Sharing the table in front of about 50 city residents, development professionals, and leaders of nonprofit institutions, were Secretary Michael Schirling of the Agency for Commerce and Community Development, state Treasurer Beth Pearce, Gus Seelig, executive director of the Vermont Housing and Conservation Board, Newport Mayor Paul Monette, and Paul Bruhn, director of the Preservation Trust of Vermont.

The star of the afternoon, though, was Mr. Pomerleau’s father, Tony, the founder of the real estate firm, and a man who, at just under 100 years old, is older than Newport, where he grew up. The city was incorporated in 1918; Mr. Pomerleau was born in 1917.

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Federal receiver fields questions in Jay

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copyright the Chronicle March 8, 2017

 

by Joseph Gresser

 

JAY — Residents here heard from the effective owner of Jay Peak Resort before they began their Town Meeting Tuesday morning. Michael Goldberg, the receiver appointed by U.S. District Judge Darrin Gayles to oversee the businesses owned by Ariel Quiros, answered questions from voters about the ski area’s future.

The big news was that construction will soon begin on the remaining portion of what is known as the Stateside project. Mr. Quiros, who is facing civil charges of investment fraud in state and federal court, raised money from foreign investors to build a hotel, a recreation center, a medical center, and around 84 homes at the resort.

Mr. Goldberg said work will begin in the next few months on the medical and recreation centers as well as the homes. The hotel was completed and opened in 2013.

The receiver said it is important to finish all construction at the resort so as to get the best price when it goes on the market. The sale, he said, will probably take place in a year or two.

Mr. Goldberg said the area had a record winter, and has already booked 60 weddings for the coming summer.

“To book a wedding a year out, you have to have faith the place is going to be there,” Mr. Goldberg said.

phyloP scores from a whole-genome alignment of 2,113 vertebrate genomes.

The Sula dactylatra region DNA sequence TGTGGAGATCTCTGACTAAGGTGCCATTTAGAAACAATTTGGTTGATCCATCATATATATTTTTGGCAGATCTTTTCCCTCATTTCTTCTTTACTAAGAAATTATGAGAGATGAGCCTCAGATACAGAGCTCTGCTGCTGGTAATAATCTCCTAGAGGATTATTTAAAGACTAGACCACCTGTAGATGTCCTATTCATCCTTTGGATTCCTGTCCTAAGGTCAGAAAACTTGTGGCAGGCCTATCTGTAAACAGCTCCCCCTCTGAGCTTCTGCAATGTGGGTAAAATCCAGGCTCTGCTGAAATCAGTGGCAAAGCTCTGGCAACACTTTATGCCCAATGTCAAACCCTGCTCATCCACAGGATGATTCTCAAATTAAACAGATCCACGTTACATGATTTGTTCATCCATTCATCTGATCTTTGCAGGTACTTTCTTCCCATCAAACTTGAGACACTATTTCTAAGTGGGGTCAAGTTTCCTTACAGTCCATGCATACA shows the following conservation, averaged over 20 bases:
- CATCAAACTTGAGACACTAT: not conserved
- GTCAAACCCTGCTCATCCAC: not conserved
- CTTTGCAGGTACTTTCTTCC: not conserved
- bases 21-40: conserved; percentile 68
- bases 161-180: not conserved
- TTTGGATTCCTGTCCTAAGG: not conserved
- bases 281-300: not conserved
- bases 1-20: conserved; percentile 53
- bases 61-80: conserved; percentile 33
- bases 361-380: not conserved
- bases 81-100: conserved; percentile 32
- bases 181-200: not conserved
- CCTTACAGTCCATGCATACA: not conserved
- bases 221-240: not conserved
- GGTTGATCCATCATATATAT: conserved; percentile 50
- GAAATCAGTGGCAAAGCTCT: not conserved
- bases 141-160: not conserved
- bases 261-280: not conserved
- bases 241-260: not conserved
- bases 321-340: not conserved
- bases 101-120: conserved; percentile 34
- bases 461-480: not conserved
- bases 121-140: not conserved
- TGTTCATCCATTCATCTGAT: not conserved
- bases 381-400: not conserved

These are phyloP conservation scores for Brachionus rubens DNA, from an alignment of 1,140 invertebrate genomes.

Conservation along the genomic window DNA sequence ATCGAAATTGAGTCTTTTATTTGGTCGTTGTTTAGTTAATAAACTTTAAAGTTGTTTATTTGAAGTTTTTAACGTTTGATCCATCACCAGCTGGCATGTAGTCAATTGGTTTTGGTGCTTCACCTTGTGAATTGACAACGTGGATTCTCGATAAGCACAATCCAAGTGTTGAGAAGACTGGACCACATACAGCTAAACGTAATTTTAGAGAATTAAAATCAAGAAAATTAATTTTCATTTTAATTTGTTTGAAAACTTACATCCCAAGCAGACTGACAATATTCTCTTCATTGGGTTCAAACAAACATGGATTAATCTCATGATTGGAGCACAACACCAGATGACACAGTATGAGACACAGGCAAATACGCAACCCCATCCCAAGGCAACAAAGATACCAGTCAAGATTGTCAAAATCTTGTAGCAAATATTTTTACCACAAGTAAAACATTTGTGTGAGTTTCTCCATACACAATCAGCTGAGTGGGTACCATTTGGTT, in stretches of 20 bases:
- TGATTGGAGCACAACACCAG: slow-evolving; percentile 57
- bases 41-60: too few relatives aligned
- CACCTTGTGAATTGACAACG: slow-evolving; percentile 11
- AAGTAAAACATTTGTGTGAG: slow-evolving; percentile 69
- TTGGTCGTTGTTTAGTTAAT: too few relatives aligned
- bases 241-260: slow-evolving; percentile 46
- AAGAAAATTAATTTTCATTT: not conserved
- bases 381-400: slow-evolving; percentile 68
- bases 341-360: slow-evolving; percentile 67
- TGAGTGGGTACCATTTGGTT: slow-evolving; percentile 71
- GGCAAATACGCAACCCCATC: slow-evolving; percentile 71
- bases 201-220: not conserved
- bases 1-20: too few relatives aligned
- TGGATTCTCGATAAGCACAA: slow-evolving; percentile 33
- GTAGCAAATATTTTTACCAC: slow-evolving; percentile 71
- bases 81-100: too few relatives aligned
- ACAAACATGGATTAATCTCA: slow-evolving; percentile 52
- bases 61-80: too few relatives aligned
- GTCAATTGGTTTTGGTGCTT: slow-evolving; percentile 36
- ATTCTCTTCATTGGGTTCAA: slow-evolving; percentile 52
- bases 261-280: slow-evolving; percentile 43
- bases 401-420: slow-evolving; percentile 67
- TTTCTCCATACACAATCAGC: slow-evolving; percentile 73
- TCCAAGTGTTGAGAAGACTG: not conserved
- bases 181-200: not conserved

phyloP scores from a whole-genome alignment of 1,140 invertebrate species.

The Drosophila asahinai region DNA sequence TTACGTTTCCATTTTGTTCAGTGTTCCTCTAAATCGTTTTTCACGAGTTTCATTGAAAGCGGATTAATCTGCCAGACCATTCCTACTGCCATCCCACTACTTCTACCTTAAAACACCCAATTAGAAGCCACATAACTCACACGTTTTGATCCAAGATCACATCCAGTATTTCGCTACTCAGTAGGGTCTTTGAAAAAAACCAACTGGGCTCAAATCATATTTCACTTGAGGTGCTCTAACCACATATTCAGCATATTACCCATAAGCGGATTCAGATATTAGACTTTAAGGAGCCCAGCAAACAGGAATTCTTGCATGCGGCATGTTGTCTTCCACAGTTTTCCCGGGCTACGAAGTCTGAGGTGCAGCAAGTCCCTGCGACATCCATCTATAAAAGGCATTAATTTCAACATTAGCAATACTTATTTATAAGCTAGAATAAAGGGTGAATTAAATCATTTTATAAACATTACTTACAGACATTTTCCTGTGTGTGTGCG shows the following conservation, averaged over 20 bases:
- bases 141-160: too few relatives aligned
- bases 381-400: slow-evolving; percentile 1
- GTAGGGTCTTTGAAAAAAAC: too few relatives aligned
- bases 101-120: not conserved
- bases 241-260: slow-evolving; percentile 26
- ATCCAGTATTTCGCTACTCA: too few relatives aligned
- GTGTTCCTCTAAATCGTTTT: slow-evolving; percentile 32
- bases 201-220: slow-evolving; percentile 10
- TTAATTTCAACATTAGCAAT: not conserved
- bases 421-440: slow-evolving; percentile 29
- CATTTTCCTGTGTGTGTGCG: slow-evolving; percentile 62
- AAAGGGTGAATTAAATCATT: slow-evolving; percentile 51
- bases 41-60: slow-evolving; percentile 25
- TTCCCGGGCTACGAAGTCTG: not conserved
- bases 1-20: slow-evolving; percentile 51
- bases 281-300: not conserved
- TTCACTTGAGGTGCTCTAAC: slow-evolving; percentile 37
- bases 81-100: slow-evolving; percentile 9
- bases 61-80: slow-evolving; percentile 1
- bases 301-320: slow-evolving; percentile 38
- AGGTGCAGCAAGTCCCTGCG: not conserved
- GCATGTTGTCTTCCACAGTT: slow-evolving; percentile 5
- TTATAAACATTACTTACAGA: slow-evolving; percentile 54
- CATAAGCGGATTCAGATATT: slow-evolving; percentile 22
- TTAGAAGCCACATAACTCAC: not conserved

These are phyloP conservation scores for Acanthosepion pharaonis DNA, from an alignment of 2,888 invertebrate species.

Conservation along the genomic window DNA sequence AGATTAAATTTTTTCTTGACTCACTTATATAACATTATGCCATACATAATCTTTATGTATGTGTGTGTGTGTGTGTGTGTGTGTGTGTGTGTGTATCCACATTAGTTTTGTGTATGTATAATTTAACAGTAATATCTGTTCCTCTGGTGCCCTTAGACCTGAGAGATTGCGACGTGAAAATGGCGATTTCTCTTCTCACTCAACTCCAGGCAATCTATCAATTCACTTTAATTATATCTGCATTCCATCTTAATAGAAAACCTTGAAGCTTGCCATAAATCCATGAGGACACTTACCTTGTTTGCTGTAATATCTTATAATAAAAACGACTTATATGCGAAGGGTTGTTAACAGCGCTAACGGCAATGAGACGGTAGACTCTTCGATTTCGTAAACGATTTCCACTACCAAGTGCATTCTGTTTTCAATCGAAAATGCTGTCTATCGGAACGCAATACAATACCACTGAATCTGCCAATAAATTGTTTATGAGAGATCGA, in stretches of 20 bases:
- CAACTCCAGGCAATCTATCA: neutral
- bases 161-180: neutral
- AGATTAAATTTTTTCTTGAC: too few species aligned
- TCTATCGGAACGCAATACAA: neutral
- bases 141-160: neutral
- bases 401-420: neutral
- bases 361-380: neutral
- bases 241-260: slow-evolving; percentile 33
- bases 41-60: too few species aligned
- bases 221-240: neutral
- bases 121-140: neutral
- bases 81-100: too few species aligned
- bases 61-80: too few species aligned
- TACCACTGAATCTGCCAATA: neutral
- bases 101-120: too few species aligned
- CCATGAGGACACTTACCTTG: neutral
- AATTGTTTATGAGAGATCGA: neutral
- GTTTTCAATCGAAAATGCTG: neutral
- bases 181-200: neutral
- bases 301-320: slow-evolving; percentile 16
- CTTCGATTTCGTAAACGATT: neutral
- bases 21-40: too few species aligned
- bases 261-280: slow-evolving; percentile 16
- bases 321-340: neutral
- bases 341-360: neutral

A year or two more of profitable operation should make sure the resort fetches top dollar when it goes on the block, he said.

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Coventry will hire delinquent tax collector

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copyright the Chronicle March 8, 2017

 

by Randi Morse

 

COVENTRY — Arsenic-heavy water and the power of the select board — that was the main meal during Coventry’s Town Meeting on Tuesday.

Over 140 people, including those covering the proceedings from WCAX and PBS, filled the small Coventry Village gym in the town offices building likely anticipating a lot of debate due to the ongoing drama surrounding Town Clerk Cynthia Diaz. Ms. Diaz has been involved in numerous controversies in the past nine years, and recently a forensic audit was done, and it appears a substantial amount of money is missing from town coffers.

There was not, however, much debate about Ms. Diaz, likely due to the multiple informational meetings that the select board opted to have prior to Town Meeting. Even though Ms. Diaz wasn’t the main topic of conversation, there was plenty to discuss.

The first matter of business was to see if the town would give the select board the power to hire someone for the position of collector of delinquent taxes. That post has been voted on by town members and held by Ms. Diaz. Some of the concerns about her involve how delinquent taxes appear to have been handled since she has been in charge of them.

“I’ve been to most board meetings since moving here,” said Dave Barlowe. “I’ve read the reports and a lot of issues in this town are because of the improprieties, alleged, of the delinquent tax collector. It’s very important that this situation be straightened out right now, not 12 years from now. Let the board have the authority to hire someone who is highly qualified to fix this problem.”

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Susan Dunklee takes silver at biathlon world championships

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copyright the Chronicle March 1, 2017

 

by Elizabeth Trail

 

BARTON — When Stan Dunklee and Judi Robitaille-Dunklee of Barton went to Austria two weeks ago to watch their daughter Susan compete in the biathlon world championships, they didn’t know they’d see her make history.

But on the last day of the competition Susan Dunklee did just that, winning a silver medal and becoming the first American woman ever to stand on the podium at that level of competition in biathlon.

“Biathlon is huge in Europe,” her father said. “It’s the most watched winter sport. But it’s relatively new in the United States.”

And breaking into the winner’s circle has been hard. The 31-year-old Ms. Dunklee was the first American woman to medal at the world championships. And no American woman has yet earned an individual medal in biathlon at the Olympics.

“We try to go to this one every year,” Mr. Dunklee said of the International Biathlon Union World Championships, held this time around in Hochfilzen, Austria.   “It’s the densest cluster of events.”

The IBU World Cup, in comparison, took place over nine weekends in nine countries, starting in Sweden in November, he said.

The Dunklees also watched their daughter race in the 2014 Sochi Olympics, where she placed seventh and eighth in two of the biathlon events.